writer, educated at King's College, London. Her first novel, That's How It Was (1962), is a moving autobiographical account of her childhood and of her relationship with her mother, who died of tuberculosis when she was 14. Several others followed, some of which deal frankly with the subject of gender and homosexuality; they include The Paradox Players (1967), Wounds (1969), and Capital (1975). Later novels include the disturbing Gor Saga (1981, dramatized for TV in 1988 as First Born), which reflects her concern for animal rights; Londoners (1983), a sardonic but poignant view of the writer's lot in the cosmopolitan bedsitter London of Earl's Court; Illuminations (1991), about a woman who translates the letters of an 8th‐cent. nun; Restitution (1998), a post‐Holocaust novel, set in England and Berlin; and Alchemy (2004), a mystery interweaving lives from the 17th and 21st cents.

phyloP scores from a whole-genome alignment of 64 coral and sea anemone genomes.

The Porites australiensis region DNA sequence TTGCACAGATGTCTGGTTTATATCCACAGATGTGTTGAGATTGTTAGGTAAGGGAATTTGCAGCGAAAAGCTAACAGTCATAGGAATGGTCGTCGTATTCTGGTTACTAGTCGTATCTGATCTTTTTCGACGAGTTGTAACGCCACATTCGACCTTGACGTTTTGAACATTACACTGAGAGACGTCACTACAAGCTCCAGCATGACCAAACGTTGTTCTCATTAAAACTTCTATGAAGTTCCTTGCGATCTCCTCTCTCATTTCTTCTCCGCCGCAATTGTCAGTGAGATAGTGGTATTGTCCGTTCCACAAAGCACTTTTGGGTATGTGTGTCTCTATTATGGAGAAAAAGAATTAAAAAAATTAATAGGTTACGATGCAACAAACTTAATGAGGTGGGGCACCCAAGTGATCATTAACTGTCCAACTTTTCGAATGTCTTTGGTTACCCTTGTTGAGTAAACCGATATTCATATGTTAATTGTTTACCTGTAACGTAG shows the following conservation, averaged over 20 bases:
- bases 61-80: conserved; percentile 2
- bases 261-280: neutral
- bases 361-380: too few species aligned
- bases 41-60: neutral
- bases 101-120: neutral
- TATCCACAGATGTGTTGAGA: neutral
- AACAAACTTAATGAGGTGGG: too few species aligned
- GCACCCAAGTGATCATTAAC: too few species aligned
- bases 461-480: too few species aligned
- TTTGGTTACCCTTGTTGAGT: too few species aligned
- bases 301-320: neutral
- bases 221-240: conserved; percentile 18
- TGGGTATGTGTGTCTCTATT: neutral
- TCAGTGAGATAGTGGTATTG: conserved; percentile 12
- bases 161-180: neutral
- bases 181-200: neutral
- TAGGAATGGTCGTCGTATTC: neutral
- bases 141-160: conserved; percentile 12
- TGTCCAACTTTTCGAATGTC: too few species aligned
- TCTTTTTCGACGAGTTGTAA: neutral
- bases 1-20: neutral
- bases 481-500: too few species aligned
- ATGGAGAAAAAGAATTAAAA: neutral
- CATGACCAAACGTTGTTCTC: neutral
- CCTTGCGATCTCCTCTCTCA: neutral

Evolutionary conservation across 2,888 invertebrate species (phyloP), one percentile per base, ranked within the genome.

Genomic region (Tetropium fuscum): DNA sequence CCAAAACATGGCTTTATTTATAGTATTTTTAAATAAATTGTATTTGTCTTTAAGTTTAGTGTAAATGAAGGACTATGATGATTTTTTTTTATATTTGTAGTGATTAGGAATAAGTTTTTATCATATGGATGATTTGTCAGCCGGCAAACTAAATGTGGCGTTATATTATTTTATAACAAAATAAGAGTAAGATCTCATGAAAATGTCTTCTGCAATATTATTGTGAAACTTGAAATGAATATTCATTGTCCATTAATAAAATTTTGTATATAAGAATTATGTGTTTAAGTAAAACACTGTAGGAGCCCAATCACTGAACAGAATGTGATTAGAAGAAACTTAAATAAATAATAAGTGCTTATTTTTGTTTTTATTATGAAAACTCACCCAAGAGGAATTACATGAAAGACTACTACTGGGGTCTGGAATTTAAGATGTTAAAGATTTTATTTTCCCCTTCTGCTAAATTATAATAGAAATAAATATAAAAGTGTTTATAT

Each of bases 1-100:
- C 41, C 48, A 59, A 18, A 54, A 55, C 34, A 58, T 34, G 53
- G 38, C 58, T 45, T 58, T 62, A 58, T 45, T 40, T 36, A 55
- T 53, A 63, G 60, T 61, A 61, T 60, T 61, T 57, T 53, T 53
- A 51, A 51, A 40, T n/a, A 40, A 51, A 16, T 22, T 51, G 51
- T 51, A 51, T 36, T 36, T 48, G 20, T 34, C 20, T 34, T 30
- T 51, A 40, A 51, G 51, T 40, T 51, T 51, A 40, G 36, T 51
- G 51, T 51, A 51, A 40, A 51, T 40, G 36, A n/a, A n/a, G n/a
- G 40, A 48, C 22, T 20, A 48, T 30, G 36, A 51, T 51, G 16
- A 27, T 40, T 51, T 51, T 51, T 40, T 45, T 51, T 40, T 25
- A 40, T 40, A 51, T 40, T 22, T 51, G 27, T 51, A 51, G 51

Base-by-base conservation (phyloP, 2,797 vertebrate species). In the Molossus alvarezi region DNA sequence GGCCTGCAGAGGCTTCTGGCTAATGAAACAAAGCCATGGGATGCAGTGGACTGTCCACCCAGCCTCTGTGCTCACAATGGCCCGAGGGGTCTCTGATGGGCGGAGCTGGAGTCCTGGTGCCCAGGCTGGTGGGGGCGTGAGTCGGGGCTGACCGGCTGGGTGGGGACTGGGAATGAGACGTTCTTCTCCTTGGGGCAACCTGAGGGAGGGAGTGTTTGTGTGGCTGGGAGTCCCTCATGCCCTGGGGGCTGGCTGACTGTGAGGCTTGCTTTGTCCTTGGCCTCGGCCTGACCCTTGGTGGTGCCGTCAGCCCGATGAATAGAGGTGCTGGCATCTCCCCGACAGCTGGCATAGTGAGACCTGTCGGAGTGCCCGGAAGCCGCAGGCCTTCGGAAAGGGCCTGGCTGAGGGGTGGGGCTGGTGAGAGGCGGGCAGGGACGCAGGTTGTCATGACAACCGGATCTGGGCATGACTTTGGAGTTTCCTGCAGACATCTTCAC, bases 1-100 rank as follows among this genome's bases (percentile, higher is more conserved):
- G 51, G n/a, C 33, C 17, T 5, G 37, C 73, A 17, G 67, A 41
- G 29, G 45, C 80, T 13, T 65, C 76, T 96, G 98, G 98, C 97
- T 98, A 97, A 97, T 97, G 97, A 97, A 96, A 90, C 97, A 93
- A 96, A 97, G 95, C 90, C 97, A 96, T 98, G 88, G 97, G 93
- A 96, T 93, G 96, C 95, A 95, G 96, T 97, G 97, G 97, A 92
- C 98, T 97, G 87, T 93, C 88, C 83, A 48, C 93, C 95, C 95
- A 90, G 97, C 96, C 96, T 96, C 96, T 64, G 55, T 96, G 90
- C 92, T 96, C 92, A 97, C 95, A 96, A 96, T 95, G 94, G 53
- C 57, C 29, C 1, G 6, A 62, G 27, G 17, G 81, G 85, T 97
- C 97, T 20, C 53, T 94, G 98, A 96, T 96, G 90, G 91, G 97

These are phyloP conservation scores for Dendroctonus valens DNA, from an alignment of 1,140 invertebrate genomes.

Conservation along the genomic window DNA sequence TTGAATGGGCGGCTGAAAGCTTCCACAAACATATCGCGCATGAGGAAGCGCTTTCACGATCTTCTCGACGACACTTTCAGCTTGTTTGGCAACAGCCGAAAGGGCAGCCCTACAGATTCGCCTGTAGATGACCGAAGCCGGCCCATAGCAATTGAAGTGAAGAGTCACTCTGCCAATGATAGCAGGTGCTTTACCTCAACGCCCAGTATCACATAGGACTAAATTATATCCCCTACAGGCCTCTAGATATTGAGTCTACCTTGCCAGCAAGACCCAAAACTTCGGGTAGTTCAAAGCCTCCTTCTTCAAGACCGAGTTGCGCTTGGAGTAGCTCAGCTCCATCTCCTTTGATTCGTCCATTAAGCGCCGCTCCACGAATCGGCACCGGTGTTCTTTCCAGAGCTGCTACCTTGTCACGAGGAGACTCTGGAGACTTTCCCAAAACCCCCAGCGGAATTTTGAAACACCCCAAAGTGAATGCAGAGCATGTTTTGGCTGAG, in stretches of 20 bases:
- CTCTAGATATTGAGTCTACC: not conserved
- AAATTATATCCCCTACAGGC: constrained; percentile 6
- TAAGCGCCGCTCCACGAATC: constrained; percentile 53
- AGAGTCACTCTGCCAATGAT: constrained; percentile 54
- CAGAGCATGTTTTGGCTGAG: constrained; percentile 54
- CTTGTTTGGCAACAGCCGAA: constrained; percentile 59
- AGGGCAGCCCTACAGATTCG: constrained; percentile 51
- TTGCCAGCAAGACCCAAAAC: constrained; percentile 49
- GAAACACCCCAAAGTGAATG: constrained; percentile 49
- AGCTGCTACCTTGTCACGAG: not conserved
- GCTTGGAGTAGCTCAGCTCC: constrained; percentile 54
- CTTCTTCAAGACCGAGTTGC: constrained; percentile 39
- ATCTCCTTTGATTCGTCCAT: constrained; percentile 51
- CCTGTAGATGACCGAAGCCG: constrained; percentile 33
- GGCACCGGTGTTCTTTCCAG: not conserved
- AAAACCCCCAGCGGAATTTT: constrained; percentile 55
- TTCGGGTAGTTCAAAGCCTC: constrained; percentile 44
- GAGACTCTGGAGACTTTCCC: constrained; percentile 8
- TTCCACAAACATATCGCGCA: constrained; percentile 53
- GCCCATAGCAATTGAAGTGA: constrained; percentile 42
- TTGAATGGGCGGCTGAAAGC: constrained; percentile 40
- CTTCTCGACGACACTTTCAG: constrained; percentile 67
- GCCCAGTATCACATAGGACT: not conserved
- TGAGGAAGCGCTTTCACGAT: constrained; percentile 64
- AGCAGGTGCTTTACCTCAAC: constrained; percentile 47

Her poetry includes The Venus Touch (1971), Evesong (1975), Memorials of the Quick and the Dead (1979), and her collected poems (1949–84), published in 1985. She has also written a Freudian study, The Erotic World of Faery (1972); a play about V. Woolf, A Nightingale in Bloomsbury Square (1974); a life of Behn, The Passionate Shepherdess (1977); a trilogy of plays based on Greek myths (Rites, 1969; Solo, 1970; and Old Tyme, 1970); and England: The Making of a Myth from Stonehenge to Albert Square (2001).